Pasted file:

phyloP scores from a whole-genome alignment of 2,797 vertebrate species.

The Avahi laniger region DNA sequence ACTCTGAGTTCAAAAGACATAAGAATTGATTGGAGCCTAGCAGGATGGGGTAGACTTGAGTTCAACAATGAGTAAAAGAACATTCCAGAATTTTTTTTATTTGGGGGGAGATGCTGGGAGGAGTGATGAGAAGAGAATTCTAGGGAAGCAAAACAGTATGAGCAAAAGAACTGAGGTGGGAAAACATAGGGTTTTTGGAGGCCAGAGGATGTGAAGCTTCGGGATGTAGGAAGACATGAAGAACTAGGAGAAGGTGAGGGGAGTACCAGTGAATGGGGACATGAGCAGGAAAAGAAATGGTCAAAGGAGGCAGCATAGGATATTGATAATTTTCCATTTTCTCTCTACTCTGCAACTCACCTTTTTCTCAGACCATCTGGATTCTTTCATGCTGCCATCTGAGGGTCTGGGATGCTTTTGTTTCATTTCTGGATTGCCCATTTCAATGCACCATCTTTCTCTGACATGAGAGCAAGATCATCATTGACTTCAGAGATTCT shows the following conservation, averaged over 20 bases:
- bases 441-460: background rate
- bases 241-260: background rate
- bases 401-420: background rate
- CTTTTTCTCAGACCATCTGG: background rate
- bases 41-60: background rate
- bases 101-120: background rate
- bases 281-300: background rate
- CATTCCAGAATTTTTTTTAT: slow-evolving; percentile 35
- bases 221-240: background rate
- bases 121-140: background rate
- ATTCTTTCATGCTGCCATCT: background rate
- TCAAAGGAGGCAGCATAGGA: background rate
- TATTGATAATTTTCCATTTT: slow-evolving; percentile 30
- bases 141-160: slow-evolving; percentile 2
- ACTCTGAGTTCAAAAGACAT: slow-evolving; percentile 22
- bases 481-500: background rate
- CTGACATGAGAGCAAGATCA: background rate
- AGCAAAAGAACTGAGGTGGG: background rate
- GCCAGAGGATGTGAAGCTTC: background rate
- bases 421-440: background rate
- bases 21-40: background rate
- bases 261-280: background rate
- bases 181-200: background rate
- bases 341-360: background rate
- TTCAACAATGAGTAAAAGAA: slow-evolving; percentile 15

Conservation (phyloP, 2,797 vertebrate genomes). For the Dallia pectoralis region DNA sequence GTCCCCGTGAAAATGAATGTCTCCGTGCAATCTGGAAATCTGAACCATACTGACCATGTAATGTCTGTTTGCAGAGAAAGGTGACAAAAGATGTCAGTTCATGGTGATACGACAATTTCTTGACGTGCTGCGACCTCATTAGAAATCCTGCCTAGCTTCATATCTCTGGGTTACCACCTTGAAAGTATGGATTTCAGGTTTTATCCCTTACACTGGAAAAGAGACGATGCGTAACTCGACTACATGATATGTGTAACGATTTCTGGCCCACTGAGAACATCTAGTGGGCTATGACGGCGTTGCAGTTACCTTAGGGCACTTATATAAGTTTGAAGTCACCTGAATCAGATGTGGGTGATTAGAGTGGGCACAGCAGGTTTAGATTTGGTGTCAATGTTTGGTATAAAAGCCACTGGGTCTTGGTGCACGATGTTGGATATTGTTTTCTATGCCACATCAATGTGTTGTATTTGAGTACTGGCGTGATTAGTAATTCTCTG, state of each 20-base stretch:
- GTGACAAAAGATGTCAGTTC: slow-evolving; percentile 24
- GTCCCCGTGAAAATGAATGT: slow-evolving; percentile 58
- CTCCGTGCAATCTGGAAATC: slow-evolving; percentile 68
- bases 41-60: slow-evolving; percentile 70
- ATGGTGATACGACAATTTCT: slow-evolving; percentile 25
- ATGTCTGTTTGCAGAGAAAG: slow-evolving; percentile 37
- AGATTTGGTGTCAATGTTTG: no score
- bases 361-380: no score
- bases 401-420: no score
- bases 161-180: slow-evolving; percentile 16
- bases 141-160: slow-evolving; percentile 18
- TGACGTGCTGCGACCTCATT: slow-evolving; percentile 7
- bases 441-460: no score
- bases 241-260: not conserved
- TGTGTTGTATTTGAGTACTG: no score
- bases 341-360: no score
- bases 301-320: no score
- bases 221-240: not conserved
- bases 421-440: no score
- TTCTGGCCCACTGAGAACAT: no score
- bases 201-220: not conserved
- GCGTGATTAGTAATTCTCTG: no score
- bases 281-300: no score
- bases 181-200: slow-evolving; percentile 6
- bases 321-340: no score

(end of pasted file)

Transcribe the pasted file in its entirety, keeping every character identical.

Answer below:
phyloP scores from a whole-genome alignment of 2,797 vertebrate species.

The Avahi laniger region DNA sequence ACTCTGAGTTCAAAAGACATAAGAATTGATTGGAGCCTAGCAGGATGGGGTAGACTTGAGTTCAACAATGAGTAAAAGAACATTCCAGAATTTTTTTTATTTGGGGGGAGATGCTGGGAGGAGTGATGAGAAGAGAATTCTAGGGAAGCAAAACAGTATGAGCAAAAGAACTGAGGTGGGAAAACATAGGGTTTTTGGAGGCCAGAGGATGTGAAGCTTCGGGATGTAGGAAGACATGAAGAACTAGGAGAAGGTGAGGGGAGTACCAGTGAATGGGGACATGAGCAGGAAAAGAAATGGTCAAAGGAGGCAGCATAGGATATTGATAATTTTCCATTTTCTCTCTACTCTGCAACTCACCTTTTTCTCAGACCATCTGGATTCTTTCATGCTGCCATCTGAGGGTCTGGGATGCTTTTGTTTCATTTCTGGATTGCCCATTTCAATGCACCATCTTTCTCTGACATGAGAGCAAGATCATCATTGACTTCAGAGATTCT shows the following conservation, averaged over 20 bases:
- bases 441-460: background rate
- bases 241-260: background rate
- bases 401-420: background rate
- CTTTTTCTCAGACCATCTGG: background rate
- bases 41-60: background rate
- bases 101-120: background rate
- bases 281-300: background rate
- CATTCCAGAATTTTTTTTAT: slow-evolving; percentile 35
- bases 221-240: background rate
- bases 121-140: background rate
- ATTCTTTCATGCTGCCATCT: background rate
- TCAAAGGAGGCAGCATAGGA: background rate
- TATTGATAATTTTCCATTTT: slow-evolving; percentile 30
- bases 141-160: slow-evolving; percentile 2
- ACTCTGAGTTCAAAAGACAT: slow-evolving; percentile 22
- bases 481-500: background rate
- CTGACATGAGAGCAAGATCA: background rate
- AGCAAAAGAACTGAGGTGGG: background rate
- GCCAGAGGATGTGAAGCTTC: background rate
- bases 421-440: background rate
- bases 21-40: background rate
- bases 261-280: background rate
- bases 181-200: background rate
- bases 341-360: background rate
- TTCAACAATGAGTAAAAGAA: slow-evolving; percentile 15

Conservation (phyloP, 2,797 vertebrate genomes). For the Dallia pectoralis region DNA sequence GTCCCCGTGAAAATGAATGTCTCCGTGCAATCTGGAAATCTGAACCATACTGACCATGTAATGTCTGTTTGCAGAGAAAGGTGACAAAAGATGTCAGTTCATGGTGATACGACAATTTCTTGACGTGCTGCGACCTCATTAGAAATCCTGCCTAGCTTCATATCTCTGGGTTACCACCTTGAAAGTATGGATTTCAGGTTTTATCCCTTACACTGGAAAAGAGACGATGCGTAACTCGACTACATGATATGTGTAACGATTTCTGGCCCACTGAGAACATCTAGTGGGCTATGACGGCGTTGCAGTTACCTTAGGGCACTTATATAAGTTTGAAGTCACCTGAATCAGATGTGGGTGATTAGAGTGGGCACAGCAGGTTTAGATTTGGTGTCAATGTTTGGTATAAAAGCCACTGGGTCTTGGTGCACGATGTTGGATATTGTTTTCTATGCCACATCAATGTGTTGTATTTGAGTACTGGCGTGATTAGTAATTCTCTG, state of each 20-base stretch:
- GTGACAAAAGATGTCAGTTC: slow-evolving; percentile 24
- GTCCCCGTGAAAATGAATGT: slow-evolving; percentile 58
- CTCCGTGCAATCTGGAAATC: slow-evolving; percentile 68
- bases 41-60: slow-evolving; percentile 70
- ATGGTGATACGACAATTTCT: slow-evolving; percentile 25
- ATGTCTGTTTGCAGAGAAAG: slow-evolving; percentile 37
- AGATTTGGTGTCAATGTTTG: no score
- bases 361-380: no score
- bases 401-420: no score
- bases 161-180: slow-evolving; percentile 16
- bases 141-160: slow-evolving; percentile 18
- TGACGTGCTGCGACCTCATT: slow-evolving; percentile 7
- bases 441-460: no score
- bases 241-260: not conserved
- TGTGTTGTATTTGAGTACTG: no score
- bases 341-360: no score
- bases 301-320: no score
- bases 221-240: not conserved
- bases 421-440: no score
- TTCTGGCCCACTGAGAACAT: no score
- bases 201-220: not conserved
- GCGTGATTAGTAATTCTCTG: no score
- bases 281-300: no score
- bases 181-200: slow-evolving; percentile 6
- bases 321-340: no score